The treatment of our industrial past was ambivalent, but that's not entirely unfair. It was great to see Brunel feature, and one of the most impressive scenes was the shower of sparks from the glowing Olympic rings.
The cauldron was also a thing of beauty:
In other parts, the the ceremony was less impressive. The medley of British pop music could have been brilliant, but it was spoiled by a desperate attempt to appeal to the yoof of today.
As with the Jubilee concert, I was left feeling very sorry for the Queen.
Even the national anthem was given a politically correct treatment, performed as it was by the Kaos Signing Choir for Deaf and Hearing Children.
I'll hand over to Christopher Snowdon:
You may well have seen the Olympics opening ceremony. Insofar as these things are about whipping up patriotic hysteria and selling Great Britain to the world, I think Danny Boyle did a pretty good job. Certainly he ticked all the boxes, and with £27 million to spend he damn well should have done.
Yesterday I predicted that it would be a "politically correct propaganda-fest" and it did indeed turn out to be something like that at times. If all you knew about Britain came from watching the opening ceremony, you would imagine that at least 40% of the British population were ethnic minorities and another 10% were in wheelchairs. A tribute was paid to CND. Perhaps the most politically contentious part involved the National Health Service which was portrayed—as per liberal left orthodoxy—as the envy of the world. The audience was treated to the sight of dozens of happy children being treated in lovely, clean, MRSA-free hospital beds by attentive and caring nurses. Suddenly, apropos very little, sinister figures in black appeared and attacked the children. (Something to do with Harry Potter. I don't know what they're called. I haven't seen the films or read the books. I'm not ten years old). A hoard of Mary Poppins saved them from the evil intruders. It was that kind of show.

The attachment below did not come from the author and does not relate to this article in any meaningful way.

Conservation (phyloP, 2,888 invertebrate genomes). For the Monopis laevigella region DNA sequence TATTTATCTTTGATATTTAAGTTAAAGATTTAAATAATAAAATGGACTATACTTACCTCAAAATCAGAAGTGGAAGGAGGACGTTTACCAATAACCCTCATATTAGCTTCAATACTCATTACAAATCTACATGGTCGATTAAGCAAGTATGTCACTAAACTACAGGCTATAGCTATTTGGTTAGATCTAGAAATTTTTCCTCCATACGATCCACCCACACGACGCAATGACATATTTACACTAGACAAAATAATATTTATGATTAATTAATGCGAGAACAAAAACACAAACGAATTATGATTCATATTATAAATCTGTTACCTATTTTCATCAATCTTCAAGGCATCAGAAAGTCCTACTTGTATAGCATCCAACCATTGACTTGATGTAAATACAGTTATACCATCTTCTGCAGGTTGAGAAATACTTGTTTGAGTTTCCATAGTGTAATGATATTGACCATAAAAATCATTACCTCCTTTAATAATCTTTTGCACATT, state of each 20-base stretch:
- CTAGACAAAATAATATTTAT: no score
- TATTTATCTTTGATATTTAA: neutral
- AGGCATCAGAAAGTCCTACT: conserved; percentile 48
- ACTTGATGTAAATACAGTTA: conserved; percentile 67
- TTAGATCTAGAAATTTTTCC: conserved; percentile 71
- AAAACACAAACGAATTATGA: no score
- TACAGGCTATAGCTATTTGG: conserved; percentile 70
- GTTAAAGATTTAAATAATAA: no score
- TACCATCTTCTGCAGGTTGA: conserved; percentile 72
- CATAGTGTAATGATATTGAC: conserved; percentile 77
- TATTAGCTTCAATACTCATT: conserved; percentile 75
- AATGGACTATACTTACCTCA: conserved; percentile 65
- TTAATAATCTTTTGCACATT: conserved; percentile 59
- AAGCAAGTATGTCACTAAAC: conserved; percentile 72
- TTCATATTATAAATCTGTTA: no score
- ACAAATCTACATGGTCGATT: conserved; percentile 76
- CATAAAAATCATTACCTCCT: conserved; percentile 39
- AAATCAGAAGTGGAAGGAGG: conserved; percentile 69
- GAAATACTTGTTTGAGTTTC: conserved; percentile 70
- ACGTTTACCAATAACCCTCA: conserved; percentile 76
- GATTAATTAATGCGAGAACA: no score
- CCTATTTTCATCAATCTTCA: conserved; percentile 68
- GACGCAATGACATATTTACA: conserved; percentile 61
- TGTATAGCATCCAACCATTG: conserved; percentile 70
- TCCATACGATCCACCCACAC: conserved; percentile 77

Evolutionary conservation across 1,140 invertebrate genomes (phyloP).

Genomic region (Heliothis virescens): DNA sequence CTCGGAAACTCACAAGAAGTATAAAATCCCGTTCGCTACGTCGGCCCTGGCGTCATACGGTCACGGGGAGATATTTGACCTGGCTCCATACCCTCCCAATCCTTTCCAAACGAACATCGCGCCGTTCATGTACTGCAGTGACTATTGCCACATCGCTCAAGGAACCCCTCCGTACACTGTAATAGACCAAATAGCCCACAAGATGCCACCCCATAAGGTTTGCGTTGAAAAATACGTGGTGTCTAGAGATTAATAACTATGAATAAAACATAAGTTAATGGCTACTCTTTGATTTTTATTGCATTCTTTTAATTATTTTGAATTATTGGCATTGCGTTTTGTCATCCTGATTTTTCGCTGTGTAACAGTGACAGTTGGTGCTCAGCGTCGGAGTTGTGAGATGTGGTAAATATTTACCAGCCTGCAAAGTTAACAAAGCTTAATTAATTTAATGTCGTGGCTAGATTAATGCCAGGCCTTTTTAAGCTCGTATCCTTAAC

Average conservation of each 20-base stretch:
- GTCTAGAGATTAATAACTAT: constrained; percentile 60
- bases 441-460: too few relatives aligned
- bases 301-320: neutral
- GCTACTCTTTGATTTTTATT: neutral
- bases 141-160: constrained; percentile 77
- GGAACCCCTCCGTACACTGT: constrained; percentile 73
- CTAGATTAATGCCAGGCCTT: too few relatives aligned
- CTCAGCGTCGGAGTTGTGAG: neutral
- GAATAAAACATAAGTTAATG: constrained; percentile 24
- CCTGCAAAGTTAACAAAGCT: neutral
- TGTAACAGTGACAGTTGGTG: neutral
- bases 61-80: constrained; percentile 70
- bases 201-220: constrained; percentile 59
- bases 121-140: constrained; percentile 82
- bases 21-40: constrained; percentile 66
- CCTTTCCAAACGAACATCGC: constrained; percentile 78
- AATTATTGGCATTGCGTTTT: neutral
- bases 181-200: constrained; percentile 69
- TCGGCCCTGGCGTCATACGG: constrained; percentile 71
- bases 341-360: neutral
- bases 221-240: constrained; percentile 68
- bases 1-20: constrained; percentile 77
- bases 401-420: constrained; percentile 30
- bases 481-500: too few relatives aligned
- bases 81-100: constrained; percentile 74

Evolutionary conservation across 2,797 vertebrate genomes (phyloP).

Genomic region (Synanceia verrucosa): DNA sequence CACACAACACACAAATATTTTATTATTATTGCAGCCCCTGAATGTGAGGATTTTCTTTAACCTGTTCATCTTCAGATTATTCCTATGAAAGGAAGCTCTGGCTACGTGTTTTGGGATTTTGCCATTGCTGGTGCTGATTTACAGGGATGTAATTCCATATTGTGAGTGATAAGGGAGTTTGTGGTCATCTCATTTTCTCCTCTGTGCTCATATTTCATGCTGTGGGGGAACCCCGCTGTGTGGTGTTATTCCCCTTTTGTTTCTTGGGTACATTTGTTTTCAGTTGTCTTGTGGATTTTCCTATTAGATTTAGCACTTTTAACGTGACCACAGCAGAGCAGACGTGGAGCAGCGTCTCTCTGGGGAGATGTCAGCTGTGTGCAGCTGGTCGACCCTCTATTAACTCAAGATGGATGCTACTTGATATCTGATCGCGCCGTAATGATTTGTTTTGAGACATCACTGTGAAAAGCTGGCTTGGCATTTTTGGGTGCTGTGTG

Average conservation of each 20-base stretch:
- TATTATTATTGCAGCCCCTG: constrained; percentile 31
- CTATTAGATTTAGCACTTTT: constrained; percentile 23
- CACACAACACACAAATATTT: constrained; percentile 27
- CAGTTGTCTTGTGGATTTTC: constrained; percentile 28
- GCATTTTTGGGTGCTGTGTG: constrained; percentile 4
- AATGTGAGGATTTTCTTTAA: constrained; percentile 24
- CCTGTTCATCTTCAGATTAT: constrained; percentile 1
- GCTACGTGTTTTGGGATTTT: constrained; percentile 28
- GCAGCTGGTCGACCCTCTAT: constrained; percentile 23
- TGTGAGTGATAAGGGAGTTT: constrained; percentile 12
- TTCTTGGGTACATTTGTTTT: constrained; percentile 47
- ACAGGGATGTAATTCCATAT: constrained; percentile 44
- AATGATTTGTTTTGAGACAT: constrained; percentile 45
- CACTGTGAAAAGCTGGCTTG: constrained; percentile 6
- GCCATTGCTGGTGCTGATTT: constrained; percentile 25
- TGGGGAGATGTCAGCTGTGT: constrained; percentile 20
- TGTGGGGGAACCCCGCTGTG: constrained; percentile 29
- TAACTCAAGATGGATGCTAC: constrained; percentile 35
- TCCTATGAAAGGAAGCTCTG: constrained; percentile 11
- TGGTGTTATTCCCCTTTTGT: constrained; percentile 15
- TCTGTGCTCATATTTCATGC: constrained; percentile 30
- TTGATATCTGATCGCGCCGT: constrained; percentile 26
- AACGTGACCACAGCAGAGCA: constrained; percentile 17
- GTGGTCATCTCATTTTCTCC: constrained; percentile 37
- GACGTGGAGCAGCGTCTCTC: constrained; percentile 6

It has been suggested that this was a none-too-subtle allegory for the NHS reforms which the evil Tories are trying to introduce. Within minutes, the following graphic was circulating on Twitter (the words 'NHS' which were beamed up from the stadium during the ceremony—to the bemusement of most of the world, presumably)...
Do read his whole post.
Tom Paine was more tolerant of the political correctness, but he too was angered by the NHS bit:
The only real tragedy is that Britain's greatest mistake - the NHS - was given massive prominence. Its hospitals an archipelago of filth, generating new diseases. Its staff forming a producer cooperative on Soviet lines, above all criticism and routinely killing patients without fear of disciplinary action or even much by way of rebuke. Yet, it is a sacred cow. It is supported by all parties, including those that should know better. So it was sort of inevitable. Having lived in other countries where people are mystified by Britain's attachment to so obviously deficient a model of health care, I guess they just smiled at our eccentricity.
All in all I was relieved that we did not disgrace ourselves. My French/Swiss hosts in Mauritius congratulated me and told me to be proud, so I guess we pulled it off.